Low carbon technologies that are relatively small in scale, more affordable and can be mass deployed are more likely to enable a faster transition to net zero emissions than high cost mega-projects, a new academic study released this week has argued.
The study, published the journal Science, highlights the benefits of prioritizing smaller technologies such as heat pumps, solar panels and electric bikes to drive decarbonization, in comparison to more costly, large-scale solutions such as nuclear power plants and carbon capture and storage (CCS) projects.
While it cautions that smaller scale green technologies are "not a panacea" as they cannot substitute larger alternatives in all circumstances — such as for long haul flights or industrial processes — the study nevertheless found smaller systems carried lower investment risks as well as greater scope for improvements in both cost and performance.
A rapid proliferation of low-carbon innovations distributed throughout our energy system, cities and homes can help drive faster and fairer progress towards climate targets.
Smaller scale technologies such as home battery storage, smart thermostats and shared taxi services are also quicker to deploy, while their usually shorter lifespans make them less complex so innovations and improvements can be brought to market more rapidly, the report concluded.
"A rapid proliferation of low-carbon innovations distributed throughout our energy system, cities and homes can help drive faster and fairer progress towards climate targets," explained the study's lead researcher Charlie Wilson from the Tyndall Centre for Climate Change Research at the University of East Anglia (UEA).
Moreover, small scale green tech solutions are more widely accessible and help create more jobs, giving governments a strong short term economic rationale for strengthening climate policies, the study contends.
"We find that big new infrastructure costing billions is not the best way to accelerate decarbonization," added Wilson. "Governments, firms, investors and citizens should instead prioritize smaller-scale solutions which deploy faster. This means directing funding, policies, incentives and opportunities for experimentation away from the few big and towards the many small."
Researchers at the UEA's Tyndall Centre, the International Institute for Applied Systems Analysis (IIASA) in Austria and the University Institute of Lisbon collected data on a wide variety of energy technologies at different scales. They then tested how well these technologies performed against a range of metrics, such as cost, innovation and accessibility.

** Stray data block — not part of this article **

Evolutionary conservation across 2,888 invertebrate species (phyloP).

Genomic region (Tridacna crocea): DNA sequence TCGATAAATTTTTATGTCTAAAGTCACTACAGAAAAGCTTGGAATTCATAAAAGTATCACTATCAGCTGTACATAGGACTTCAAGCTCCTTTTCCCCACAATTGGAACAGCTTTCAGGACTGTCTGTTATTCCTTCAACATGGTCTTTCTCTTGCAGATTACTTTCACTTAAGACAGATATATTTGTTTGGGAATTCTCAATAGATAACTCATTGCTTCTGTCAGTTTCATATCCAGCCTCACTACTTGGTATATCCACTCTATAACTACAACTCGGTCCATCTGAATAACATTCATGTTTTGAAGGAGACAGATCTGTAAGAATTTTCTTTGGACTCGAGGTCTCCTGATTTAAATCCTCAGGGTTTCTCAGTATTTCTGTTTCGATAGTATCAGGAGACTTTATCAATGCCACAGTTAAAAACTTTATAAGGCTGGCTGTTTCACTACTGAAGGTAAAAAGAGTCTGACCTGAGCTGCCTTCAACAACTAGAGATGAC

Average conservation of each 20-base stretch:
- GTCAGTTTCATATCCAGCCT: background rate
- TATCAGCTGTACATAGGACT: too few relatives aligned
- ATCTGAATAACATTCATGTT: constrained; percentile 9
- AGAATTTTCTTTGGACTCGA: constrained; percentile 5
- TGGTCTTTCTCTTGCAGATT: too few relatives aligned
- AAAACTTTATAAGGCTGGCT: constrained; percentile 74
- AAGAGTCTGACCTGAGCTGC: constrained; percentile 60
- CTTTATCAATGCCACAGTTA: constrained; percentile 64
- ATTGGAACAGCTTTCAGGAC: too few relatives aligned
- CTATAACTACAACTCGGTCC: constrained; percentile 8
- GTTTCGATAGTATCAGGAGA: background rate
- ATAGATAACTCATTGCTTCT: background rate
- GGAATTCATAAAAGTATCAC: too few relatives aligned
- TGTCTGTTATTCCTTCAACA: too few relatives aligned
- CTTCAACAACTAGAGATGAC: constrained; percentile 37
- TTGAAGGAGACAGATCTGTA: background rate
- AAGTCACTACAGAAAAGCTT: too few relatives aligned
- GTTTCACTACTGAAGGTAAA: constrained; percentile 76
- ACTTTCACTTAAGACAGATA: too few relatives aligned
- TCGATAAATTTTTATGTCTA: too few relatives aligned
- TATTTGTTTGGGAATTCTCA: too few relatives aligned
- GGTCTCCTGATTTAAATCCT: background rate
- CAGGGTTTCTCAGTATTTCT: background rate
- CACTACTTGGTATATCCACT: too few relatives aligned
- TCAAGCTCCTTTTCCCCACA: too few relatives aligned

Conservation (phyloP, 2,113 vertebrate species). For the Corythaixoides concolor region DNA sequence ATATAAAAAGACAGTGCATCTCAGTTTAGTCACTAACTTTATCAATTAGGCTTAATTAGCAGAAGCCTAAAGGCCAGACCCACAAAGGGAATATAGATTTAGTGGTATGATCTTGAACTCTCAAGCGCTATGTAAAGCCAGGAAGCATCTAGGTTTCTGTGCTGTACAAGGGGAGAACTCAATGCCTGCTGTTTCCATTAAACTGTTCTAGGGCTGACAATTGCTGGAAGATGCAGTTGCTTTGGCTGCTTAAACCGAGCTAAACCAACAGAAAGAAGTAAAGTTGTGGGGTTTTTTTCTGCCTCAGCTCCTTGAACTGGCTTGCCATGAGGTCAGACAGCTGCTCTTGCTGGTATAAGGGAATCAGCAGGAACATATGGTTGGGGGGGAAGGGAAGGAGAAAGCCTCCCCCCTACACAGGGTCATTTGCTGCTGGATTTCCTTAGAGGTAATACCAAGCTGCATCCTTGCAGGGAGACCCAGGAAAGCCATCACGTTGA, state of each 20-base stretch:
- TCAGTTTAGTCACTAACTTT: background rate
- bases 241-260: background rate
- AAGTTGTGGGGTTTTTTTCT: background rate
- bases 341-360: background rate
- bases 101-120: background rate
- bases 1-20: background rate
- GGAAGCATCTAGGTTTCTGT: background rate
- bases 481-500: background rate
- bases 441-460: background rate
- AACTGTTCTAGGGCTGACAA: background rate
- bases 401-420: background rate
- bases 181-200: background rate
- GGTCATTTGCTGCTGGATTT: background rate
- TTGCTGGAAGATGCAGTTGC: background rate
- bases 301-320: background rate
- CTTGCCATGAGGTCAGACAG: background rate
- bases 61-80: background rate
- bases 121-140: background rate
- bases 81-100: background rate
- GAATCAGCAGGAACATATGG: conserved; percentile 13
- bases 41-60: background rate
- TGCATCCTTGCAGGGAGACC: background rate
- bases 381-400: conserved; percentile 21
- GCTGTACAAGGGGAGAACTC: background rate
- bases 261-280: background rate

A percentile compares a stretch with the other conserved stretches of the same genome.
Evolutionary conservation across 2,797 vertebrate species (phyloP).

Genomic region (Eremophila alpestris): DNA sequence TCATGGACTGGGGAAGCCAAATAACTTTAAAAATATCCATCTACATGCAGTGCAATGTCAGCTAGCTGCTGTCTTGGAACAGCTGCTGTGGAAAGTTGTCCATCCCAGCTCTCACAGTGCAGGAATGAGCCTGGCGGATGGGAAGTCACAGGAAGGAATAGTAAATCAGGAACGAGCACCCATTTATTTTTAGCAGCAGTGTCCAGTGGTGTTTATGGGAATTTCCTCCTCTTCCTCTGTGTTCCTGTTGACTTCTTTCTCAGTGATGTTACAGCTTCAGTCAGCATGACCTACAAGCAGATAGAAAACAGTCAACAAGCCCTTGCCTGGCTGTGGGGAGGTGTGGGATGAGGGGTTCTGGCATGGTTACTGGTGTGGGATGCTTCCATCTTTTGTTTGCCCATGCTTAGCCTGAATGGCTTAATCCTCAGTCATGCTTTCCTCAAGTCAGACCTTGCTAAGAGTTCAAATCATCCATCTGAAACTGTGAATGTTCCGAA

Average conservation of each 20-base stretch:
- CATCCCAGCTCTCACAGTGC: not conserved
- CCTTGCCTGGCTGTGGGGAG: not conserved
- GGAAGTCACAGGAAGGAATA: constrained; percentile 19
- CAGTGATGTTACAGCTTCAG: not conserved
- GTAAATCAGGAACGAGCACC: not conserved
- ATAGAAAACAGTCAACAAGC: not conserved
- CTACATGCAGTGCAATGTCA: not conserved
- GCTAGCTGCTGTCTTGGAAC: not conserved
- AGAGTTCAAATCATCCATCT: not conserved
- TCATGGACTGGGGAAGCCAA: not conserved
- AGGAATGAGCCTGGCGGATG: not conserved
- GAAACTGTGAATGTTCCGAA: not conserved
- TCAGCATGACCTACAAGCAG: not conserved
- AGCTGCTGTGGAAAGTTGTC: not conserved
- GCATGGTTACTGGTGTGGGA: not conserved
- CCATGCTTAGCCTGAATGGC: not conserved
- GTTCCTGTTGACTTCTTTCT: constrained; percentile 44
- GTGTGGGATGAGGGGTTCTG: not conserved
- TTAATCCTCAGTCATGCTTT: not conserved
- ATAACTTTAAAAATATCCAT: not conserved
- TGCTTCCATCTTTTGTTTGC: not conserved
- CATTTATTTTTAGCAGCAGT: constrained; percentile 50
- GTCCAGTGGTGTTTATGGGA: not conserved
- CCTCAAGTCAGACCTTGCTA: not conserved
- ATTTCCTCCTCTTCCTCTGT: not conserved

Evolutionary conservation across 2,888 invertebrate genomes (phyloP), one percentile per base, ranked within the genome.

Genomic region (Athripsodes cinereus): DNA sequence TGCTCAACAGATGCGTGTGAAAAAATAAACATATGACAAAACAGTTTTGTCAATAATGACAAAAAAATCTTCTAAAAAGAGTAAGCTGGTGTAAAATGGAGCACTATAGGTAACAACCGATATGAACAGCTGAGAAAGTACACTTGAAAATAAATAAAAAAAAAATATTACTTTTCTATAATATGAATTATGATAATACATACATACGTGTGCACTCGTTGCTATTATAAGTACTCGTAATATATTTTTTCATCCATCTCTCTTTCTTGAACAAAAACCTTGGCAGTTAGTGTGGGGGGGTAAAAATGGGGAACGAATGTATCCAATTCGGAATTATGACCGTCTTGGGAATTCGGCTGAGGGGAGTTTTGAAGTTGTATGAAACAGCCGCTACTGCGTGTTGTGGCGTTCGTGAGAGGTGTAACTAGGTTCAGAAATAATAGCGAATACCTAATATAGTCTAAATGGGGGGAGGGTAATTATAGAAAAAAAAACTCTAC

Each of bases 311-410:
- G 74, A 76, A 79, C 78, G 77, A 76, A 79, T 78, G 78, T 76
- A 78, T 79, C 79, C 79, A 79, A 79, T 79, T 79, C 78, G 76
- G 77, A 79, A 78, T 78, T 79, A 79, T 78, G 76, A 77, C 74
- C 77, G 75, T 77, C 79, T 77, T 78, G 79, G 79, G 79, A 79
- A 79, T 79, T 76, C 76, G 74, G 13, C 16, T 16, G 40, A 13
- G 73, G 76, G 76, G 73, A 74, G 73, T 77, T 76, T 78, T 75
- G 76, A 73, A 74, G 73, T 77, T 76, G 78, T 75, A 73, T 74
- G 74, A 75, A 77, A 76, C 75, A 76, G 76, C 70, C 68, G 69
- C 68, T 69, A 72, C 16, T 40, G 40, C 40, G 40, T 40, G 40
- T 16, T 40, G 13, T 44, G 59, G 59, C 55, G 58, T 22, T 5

The study concluded that, subject to certain conditions, smaller, more granular green technologies outperformed larger scale systems across a number of these key factors, including cost and pace and scale of deployment.
Study co-author, IIASA's Arnulf Grubler, said the research indicated expensive, large scale green solutions such as whole building retrofits, centralised energy plants and high speed transit systems should not be prioritized over smaller scale alternatives.
Larger scale technologies and infrastructures absorb large shares of available public resources without delivering the rapid decarbonization we need.
"Large 'silver bullet' technologies like nuclear power or carbon and capture storage are politically seductive," he argued. "But larger scale technologies and infrastructures absorb large shares of available public resources without delivering the rapid decarbonization we need."
But the researchers emphasized that smaller scale technologies did not offer a universal solution, as there are no like-for-like alternatives in areas such as long haul flight or iron, steel and cement plants.
In some cases, too, smaller scale technologies still need to integrate within existing infrastructure to work effectively and have a broader decarbonization impact. For example, the widespread rollout of heat pumps, solar panels and electric vehicles will continue to rely on electricity networks, which in turn require large scale low carbon generation infrastructure.
"Smaller scale innovations are not a panacea," acknowledged co-author Nuno Bento of the University Institute of Lisbon. "But in many different contexts they outperform larger-scale alternatives as a means of accelerating low-carbon transformation to meet global climate targets."